This gluten free Irish soda bread is the perfect accompaniment to your St. Patrick’s Day dinner. It’s so quick to make and is best eaten warm, slathered with salted Irish butter!
I never was much of a traditionalist when it came to St. Patrick’s Day dinner. I am part Irish, but when I was growing up I either didn’t like Irish food or had never really had it. Things like corned beef and cabbage and Irish soda bread never really struck me as something yummy.
But as I grew up, my taste buds changed and I became a much more diverse eater, trying new things constantly and, for the most part, loving them. One of those was corned beef. Now, I could eat corned beef all the time (my favorite sandwich is a reuben).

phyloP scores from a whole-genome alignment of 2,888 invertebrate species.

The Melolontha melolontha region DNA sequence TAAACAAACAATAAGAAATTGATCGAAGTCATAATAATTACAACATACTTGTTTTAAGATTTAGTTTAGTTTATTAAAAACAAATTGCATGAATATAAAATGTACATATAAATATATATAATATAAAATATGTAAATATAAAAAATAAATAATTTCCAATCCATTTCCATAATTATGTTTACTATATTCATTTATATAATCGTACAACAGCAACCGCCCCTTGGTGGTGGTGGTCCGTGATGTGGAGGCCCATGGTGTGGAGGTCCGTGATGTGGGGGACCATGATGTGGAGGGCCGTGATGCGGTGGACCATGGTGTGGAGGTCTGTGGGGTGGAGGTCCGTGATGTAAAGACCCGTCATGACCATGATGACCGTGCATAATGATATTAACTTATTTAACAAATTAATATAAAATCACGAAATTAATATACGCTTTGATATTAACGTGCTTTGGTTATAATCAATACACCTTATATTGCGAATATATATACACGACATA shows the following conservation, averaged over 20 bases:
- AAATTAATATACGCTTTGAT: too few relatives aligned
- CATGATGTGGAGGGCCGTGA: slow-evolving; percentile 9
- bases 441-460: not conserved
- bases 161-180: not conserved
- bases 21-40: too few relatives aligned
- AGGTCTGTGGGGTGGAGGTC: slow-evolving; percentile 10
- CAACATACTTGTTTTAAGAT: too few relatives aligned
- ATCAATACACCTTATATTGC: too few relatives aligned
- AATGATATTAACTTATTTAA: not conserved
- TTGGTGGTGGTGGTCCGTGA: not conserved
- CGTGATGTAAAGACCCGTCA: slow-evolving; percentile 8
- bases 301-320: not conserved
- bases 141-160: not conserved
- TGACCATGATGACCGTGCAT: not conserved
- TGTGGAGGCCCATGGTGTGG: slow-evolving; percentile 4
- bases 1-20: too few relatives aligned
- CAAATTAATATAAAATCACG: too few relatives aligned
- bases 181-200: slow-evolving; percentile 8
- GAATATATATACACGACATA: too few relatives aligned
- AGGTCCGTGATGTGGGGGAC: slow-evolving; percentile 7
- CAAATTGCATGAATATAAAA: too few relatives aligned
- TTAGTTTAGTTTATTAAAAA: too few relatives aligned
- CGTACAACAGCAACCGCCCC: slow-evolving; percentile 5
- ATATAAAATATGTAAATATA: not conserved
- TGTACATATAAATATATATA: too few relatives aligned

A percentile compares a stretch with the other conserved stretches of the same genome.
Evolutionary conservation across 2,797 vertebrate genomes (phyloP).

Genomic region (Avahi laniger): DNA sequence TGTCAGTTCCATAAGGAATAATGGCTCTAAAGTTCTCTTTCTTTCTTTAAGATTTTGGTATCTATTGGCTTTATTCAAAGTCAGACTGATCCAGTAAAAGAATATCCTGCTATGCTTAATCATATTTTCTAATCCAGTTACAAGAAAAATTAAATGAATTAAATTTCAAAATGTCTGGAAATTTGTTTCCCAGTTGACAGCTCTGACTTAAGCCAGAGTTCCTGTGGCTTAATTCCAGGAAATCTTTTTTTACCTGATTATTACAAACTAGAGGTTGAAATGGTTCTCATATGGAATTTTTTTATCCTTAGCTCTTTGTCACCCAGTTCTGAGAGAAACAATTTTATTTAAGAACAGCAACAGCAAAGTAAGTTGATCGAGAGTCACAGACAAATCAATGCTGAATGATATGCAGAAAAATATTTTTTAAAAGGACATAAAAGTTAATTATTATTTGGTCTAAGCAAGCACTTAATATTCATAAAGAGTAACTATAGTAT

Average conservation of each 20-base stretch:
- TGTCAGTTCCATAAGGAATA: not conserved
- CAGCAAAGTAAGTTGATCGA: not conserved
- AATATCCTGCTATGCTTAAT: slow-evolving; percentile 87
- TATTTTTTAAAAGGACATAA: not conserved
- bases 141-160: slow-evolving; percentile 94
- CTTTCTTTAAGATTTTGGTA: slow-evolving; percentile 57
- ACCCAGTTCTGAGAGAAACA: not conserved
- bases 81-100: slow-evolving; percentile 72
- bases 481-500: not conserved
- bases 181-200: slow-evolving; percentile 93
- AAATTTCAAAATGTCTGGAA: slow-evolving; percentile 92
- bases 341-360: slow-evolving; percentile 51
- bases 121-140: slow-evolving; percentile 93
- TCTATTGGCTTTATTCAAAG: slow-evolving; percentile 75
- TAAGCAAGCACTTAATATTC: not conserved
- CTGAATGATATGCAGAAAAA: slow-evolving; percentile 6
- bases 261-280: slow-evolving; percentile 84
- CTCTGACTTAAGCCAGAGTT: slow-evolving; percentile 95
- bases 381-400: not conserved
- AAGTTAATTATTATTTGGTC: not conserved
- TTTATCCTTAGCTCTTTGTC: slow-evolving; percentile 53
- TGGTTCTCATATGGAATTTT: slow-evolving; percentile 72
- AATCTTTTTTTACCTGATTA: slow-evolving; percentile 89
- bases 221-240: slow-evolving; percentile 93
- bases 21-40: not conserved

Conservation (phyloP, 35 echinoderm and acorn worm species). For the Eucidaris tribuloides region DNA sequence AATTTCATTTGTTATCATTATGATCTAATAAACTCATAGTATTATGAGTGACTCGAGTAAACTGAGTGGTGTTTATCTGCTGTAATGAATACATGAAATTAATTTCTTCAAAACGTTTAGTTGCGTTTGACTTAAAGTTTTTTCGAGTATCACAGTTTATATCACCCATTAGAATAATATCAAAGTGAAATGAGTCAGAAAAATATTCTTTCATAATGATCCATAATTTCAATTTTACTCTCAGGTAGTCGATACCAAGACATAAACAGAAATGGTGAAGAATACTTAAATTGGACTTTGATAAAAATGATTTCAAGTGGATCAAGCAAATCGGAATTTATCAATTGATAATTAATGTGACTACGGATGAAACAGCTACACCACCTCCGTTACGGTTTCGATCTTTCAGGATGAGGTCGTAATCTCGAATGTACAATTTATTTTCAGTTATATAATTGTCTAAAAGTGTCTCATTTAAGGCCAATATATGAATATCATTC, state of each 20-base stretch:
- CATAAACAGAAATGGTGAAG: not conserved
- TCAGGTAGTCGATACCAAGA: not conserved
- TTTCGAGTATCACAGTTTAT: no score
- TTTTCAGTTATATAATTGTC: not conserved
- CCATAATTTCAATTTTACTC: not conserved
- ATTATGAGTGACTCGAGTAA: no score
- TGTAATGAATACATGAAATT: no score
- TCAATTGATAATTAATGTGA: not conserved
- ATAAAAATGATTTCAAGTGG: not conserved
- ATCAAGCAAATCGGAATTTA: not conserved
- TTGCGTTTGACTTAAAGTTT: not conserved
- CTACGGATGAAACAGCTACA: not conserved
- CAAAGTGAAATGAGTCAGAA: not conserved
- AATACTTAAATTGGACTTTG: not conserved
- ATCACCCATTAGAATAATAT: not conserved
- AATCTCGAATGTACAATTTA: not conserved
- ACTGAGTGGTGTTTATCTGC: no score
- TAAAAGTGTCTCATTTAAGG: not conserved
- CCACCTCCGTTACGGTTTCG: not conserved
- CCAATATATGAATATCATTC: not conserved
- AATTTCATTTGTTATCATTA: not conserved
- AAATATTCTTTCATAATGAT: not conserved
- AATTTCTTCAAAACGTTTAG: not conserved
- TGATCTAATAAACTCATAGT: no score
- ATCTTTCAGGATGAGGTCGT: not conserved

A few years ago I had my parents over for St. Patrick’s Day dinner and made my first gluten free Irish soda bread. It was a recipe I found that was already gluten free so I didn’t have to modify it. All I remember about it was how dry it was.
So this year I vowed I would find a recipe for a gluten-FULL Irish soda bread and then work my magic and make it gluten free. After trying several recipes, I settled on one from the New York Times. It’s a recipe written by Darina Allen, who happens to be the owner of the famous Ballymaloe Cookery School in Ireland. What better recipe than one made by a true Irish chef?
What is Irish Soda Bread?
Irish soda bread is a quick bread made with baking soda as the leavener. Apparently back in tough economic times, baking soda was used instead of yeast to make bread in many Irish homes as yeast was expensive. It was a way to still have good daily bread without breaking the bank.